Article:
The director’s knack for misdirection sometimes makes his movies seem incohesive at first, all the moving parts seeming like a disparate jumble of puzzle pieces from different puzzles. The Gyllenhaalian excess, the superpig turd gun, the traditional grandfather vs. rebellious grandchild, the orthodontically-afflicted CEO (Tilda Swinton) – it’s a carnival of silliness for the first hour. We learn to love Okja, to love the relationship between Mija (Ahn Seo-Hyun) and Okja, and to appreciate the complexities of the film’s characters. If these characters were black and white, the film would fizzle like bacon grease. It’s not enough to sell the audience, you have to make your message seem like it was our idea in the first place. The easiest way to do that is with imperfection. Even when caricatured, the villainous business executives make great points about needing cost-effective solutions to world hunger while the well-intentioned Animal Liberation Front members are often steeped in violent (and hilarious) hypocrisy.

This humor is slapstick at first, slowly blackening over the film’s fiery narrative until it burns away completely, leaving us with the desperately depressing ash. Robbing us of the humor, the freedom of the happy-go-lucky life led by Okja and Mija, mirrors the superpig’s imprisonment. We may get smatterings of humor in the film’s portrayals of flawed activists and “animal lovers,” but the jokes sour as quickly as the Swinton satire as soon as the story leaves the idyllic nature of rural South Korea and moves to the increasingly imposing industrialization of Seoul and New York City.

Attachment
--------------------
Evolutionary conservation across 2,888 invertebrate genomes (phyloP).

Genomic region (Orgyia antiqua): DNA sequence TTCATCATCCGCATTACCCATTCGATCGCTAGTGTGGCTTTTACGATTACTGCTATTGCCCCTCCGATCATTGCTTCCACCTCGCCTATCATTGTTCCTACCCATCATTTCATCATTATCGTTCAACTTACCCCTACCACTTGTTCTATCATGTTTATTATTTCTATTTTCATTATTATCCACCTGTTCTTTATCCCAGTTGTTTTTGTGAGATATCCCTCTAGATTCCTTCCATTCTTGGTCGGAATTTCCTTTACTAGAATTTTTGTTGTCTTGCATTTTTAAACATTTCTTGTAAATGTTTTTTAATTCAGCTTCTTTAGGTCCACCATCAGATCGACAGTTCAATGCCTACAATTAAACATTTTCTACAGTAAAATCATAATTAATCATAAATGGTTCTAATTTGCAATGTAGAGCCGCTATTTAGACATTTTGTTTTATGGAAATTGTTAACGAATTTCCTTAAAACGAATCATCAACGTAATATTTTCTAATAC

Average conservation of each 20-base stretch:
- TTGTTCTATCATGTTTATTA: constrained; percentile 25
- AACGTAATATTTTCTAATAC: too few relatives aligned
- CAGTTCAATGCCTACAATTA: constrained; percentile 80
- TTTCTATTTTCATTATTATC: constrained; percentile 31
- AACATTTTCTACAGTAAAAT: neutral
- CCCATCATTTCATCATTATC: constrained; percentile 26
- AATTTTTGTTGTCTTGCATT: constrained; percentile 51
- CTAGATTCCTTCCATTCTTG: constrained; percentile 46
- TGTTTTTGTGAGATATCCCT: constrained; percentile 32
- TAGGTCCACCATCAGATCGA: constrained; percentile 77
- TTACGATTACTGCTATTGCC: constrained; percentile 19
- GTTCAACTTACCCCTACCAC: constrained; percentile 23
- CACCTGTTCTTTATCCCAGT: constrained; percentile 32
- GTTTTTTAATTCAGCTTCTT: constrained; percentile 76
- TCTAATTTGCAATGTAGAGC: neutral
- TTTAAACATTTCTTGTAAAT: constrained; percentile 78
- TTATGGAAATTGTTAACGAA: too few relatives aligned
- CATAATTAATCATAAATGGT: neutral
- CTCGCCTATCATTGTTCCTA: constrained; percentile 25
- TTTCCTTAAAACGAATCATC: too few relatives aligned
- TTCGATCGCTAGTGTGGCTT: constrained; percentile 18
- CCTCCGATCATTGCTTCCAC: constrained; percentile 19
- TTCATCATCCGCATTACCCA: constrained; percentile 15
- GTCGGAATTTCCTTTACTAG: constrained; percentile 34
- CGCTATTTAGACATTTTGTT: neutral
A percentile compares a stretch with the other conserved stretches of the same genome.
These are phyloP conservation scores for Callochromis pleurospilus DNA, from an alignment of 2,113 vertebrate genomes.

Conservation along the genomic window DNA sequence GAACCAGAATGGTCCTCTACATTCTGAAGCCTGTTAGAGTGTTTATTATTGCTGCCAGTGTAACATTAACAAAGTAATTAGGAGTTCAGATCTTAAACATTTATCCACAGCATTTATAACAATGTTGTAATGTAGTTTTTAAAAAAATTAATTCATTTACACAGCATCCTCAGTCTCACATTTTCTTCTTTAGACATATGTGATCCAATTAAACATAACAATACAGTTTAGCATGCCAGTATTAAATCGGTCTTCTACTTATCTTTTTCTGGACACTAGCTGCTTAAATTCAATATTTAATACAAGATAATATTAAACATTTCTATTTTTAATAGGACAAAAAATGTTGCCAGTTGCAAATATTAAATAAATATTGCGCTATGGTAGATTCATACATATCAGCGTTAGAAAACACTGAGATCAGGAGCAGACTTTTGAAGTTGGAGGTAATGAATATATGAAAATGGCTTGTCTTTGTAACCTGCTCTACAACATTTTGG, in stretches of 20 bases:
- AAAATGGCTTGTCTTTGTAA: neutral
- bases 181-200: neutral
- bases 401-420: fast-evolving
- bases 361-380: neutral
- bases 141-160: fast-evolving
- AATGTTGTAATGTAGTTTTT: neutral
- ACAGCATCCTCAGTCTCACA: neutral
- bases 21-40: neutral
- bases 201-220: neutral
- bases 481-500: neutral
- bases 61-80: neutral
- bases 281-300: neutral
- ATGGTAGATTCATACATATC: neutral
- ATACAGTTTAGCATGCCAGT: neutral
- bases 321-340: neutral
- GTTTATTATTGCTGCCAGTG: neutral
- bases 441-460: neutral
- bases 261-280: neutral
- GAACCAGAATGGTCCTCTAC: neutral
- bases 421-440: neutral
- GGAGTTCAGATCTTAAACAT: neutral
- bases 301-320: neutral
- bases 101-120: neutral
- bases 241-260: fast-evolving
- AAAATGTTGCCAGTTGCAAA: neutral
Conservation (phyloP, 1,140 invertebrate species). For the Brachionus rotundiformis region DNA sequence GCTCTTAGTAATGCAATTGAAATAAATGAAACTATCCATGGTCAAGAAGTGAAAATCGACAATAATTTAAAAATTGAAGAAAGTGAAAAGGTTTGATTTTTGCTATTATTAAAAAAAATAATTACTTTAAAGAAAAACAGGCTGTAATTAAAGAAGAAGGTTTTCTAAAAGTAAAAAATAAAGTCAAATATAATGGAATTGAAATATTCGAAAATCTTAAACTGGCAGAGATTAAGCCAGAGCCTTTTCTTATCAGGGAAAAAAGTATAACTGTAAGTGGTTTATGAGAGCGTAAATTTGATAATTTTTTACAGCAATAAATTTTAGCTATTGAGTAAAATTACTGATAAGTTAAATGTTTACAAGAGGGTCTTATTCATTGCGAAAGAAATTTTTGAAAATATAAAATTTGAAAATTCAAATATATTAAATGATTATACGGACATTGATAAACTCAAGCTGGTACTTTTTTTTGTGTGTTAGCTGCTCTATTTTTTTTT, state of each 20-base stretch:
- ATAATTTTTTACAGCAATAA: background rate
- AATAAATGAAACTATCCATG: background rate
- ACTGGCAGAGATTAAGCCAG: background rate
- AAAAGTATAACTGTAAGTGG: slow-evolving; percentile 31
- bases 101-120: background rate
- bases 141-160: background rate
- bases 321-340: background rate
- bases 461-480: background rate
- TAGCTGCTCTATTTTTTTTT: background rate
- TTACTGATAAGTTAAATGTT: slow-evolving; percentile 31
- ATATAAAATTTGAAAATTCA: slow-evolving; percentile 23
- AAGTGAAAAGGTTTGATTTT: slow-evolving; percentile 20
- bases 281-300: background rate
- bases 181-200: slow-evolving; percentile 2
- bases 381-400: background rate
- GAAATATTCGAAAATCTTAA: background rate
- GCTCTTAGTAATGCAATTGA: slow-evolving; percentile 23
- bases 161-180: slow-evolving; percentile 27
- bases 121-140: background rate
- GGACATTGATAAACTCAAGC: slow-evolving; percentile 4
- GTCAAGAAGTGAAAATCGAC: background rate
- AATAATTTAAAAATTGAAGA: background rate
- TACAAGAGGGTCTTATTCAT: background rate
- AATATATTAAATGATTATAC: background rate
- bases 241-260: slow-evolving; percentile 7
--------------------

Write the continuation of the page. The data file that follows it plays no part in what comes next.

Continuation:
It is there we discover the horror of meat. Systematic rape, torture, and execution feed the ravenous appetite of the superpig industry. Friendly-faced Okja can’t be bolt-gunned, decapitated, skinned, and hung upside-down! There are kids in this movie! The film’s finale contains shocking content, the worst showings of meat manufacturing callousness. Does this CGI accurately correlate to the way I get my burgers? Confirming that would require me to go to one of these slaughterhouses in real life and honestly, I don’t make enough money to take that chance. I can’t afford to shop at Whole Foods. But I do know that Joon-ho and Producer Dooho Choi went on-site in Colorado and felt like the smell followed them all the way back to New York.

No thanks. I’m still having a hard time thinking about the ending of this fictional superpig movie without getting emotional. Even if I am still eating meat, I’m avoiding the mammals. The pigs, the cows. I just finished a whole book on Foie gras production and as of now, I’m more likely to chow down on its force-fed flavor than I am on anything remotely Okja-like. Okja isn’t just a successful film, it’s a successful piece of satirical propaganda that’s production process turned even its director vegetarian (for a little while, at least). My girlfriend’s lasted a few meatless post-Okja weeks already. How long will you?

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Jacob Oller writes everywhere (Vanity Fair, The Guardian, Playboy, FSR, Paste, etc.) about everything that matters (film, TV, video games, memes, life).